Perhaps instead they want to increase visitor traffic (half of all marketers do). Or maybe they just want leads that convert into customers more quickly, thus shortening the sales cycle. Or they want less expensive sales-qualified leads (SQL).
Whichever KPI they’re after, it should be tied to business goals. Otherwise you’ll end up with beautifully optimized pages that don’t get you any meaningful results.
2. Optimizing your landing pages may reduce sales at first.
This principle is particularly slanted towards split-testing, but it can apply to any optimization change.
Not everything you do is going to work.
Not every change improves results. In fact, when split-testing pages, most of what you test will not perform as well as your control.
This rarely gets talked about, but it’s the first thing you’ll run into if you start a comprehensive rehaul of your landing pages.
Testing requires some backbone in this regard. When I had one of the biggest wins of my career with landing page testing, we were actually on the fifth test of a particular page. I had to plead with the owner just to get them to test the page in the first place. They were sending $12,000 a day of AdWords traffic to this page… and they had never ever tested it.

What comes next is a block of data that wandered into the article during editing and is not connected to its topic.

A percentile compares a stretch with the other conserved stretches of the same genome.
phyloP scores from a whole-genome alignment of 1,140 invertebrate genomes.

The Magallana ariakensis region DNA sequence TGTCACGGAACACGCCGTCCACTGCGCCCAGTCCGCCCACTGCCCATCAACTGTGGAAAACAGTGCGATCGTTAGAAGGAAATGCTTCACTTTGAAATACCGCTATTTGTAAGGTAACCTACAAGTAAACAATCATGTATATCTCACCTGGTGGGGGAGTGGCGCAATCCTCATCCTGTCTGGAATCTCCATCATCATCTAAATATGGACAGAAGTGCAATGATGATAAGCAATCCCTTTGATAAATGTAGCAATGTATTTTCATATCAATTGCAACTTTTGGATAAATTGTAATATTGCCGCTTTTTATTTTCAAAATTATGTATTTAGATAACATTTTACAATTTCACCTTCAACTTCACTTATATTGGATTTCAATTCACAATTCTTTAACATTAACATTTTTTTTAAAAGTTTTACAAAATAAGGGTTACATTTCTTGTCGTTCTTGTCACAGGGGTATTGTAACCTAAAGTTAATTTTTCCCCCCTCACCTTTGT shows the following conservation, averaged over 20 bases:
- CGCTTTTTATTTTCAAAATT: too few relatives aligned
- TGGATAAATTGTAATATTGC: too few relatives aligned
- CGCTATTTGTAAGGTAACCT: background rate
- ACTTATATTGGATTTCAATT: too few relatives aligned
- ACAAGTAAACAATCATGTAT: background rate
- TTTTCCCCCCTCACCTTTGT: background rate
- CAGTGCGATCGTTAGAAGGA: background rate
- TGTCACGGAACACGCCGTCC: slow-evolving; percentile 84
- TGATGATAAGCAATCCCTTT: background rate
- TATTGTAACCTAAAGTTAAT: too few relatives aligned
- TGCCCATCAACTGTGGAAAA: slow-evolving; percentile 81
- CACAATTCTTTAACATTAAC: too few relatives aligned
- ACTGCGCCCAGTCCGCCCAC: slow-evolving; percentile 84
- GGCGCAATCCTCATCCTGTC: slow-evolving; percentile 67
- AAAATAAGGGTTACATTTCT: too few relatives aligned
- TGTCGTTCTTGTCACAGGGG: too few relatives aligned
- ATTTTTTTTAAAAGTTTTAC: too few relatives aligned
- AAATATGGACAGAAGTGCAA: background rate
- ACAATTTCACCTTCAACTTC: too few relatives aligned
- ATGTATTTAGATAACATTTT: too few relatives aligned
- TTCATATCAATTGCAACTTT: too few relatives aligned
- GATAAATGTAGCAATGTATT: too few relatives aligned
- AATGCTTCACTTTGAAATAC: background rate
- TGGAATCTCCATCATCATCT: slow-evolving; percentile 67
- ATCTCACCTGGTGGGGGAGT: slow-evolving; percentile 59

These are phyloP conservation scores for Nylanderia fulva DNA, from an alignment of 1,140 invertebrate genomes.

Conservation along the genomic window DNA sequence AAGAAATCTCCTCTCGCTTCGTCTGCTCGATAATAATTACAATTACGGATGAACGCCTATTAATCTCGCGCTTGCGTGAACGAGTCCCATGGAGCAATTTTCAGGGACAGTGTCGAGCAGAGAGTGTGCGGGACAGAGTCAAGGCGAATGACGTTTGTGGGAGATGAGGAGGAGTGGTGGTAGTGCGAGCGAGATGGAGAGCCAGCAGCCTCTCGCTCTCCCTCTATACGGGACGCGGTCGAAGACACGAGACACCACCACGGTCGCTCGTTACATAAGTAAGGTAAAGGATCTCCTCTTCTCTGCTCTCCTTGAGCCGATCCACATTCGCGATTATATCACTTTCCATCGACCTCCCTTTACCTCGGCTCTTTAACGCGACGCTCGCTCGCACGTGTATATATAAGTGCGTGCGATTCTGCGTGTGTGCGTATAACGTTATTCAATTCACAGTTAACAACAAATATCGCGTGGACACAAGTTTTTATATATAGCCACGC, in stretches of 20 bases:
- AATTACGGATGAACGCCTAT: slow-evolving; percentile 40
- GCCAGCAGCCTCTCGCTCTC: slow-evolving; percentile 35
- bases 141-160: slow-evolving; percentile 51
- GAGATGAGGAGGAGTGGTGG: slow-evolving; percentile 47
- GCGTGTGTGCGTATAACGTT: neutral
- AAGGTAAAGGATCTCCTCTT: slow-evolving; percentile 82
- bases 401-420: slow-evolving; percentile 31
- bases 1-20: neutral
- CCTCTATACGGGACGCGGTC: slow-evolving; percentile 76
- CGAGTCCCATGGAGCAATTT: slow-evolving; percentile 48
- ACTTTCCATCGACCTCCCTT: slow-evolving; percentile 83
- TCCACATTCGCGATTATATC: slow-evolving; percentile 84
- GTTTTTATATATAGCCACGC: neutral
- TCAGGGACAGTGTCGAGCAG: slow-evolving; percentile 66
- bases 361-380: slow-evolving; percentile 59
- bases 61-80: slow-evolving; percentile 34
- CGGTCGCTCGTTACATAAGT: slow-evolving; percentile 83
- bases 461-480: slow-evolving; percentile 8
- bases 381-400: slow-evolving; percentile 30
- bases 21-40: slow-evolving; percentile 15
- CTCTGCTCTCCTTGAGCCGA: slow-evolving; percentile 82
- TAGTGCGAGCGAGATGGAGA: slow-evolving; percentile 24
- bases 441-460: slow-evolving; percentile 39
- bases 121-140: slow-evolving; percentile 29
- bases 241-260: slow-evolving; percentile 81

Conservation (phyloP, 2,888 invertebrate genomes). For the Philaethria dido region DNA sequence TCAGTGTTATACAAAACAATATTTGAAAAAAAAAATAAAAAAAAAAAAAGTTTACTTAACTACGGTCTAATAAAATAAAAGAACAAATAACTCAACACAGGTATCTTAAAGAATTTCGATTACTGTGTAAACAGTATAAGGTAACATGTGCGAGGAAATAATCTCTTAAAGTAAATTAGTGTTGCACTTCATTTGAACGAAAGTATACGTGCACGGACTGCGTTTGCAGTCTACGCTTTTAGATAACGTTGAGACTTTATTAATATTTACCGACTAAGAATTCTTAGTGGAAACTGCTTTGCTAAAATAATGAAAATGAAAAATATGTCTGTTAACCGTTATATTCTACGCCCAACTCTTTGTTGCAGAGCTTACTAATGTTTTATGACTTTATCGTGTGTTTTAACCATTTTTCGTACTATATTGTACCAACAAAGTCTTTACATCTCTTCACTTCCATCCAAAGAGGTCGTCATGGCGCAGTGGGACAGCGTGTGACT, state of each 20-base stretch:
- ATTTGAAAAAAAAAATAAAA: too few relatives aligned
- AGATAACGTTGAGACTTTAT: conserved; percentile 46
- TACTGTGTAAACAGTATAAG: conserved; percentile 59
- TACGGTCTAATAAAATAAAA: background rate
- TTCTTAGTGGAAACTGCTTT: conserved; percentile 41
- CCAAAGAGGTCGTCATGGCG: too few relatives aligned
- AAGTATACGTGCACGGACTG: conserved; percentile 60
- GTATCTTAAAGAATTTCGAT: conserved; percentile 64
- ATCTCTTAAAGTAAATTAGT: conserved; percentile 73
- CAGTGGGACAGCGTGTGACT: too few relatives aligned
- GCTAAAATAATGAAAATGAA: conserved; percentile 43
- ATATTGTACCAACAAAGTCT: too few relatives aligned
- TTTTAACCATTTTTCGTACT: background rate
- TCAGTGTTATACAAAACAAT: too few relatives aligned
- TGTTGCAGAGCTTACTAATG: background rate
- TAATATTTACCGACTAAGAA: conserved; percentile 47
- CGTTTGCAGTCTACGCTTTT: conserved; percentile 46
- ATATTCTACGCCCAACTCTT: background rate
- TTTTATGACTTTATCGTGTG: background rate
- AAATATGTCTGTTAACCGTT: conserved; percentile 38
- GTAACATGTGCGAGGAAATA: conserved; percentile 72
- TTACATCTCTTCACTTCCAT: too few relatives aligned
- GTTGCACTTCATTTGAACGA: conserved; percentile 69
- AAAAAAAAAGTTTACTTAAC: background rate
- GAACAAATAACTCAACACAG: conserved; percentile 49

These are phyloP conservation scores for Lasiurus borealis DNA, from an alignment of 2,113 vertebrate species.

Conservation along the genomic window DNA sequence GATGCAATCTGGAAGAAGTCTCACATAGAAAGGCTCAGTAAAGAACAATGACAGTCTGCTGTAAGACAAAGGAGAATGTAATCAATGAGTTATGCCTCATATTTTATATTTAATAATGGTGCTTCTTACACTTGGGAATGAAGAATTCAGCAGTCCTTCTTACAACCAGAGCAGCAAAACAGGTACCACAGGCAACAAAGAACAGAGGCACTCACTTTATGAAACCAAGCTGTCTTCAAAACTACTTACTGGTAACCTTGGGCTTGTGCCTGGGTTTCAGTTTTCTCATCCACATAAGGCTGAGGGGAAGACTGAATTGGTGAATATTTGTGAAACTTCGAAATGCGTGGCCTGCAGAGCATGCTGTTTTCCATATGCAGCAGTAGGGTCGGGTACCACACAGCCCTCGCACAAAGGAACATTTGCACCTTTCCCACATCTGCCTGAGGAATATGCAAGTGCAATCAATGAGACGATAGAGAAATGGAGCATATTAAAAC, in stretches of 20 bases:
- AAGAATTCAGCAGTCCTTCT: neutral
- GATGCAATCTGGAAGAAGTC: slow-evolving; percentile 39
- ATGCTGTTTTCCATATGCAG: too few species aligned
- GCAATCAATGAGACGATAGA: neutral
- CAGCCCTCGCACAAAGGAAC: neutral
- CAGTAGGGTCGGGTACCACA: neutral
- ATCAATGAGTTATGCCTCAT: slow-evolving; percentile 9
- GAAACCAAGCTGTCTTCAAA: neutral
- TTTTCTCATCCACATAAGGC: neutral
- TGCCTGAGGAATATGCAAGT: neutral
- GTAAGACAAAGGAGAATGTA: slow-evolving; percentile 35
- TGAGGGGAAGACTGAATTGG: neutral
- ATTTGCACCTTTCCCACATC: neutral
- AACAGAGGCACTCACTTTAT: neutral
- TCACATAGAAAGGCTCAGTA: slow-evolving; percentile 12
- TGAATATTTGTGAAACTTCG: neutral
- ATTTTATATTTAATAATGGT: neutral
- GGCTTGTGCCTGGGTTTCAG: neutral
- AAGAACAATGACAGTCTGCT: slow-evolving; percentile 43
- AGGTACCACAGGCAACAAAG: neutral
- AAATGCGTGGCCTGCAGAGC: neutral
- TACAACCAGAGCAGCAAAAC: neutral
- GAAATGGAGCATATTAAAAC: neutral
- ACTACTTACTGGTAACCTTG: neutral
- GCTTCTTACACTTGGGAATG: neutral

By test five, I was starting to get not-so-subtle messages from the owner that he was tired of my fancy ideas about landing pages.
But I persisted. I bet on one last test. A super-simple button copy test. A test of changing three words on the button – the call to action.
By the end of the next week, one version of the new button copy had doubled the conversion rate. One little test – set up in two hours, changing just three words – saved the client over $1 million in ad spend per year.
But we lost about $25,000 worth of sales in the process of finding those magic three words.
So know this: Landing pages optimization is going to probably cost you some business before you find even a 10-30 percent lift. But if you can keep the powers-that-be at bay, and hold steady, and get your statistically valid results, you can absolutely increase conversion rates by 30-50 percent over time (like over 3-6 months).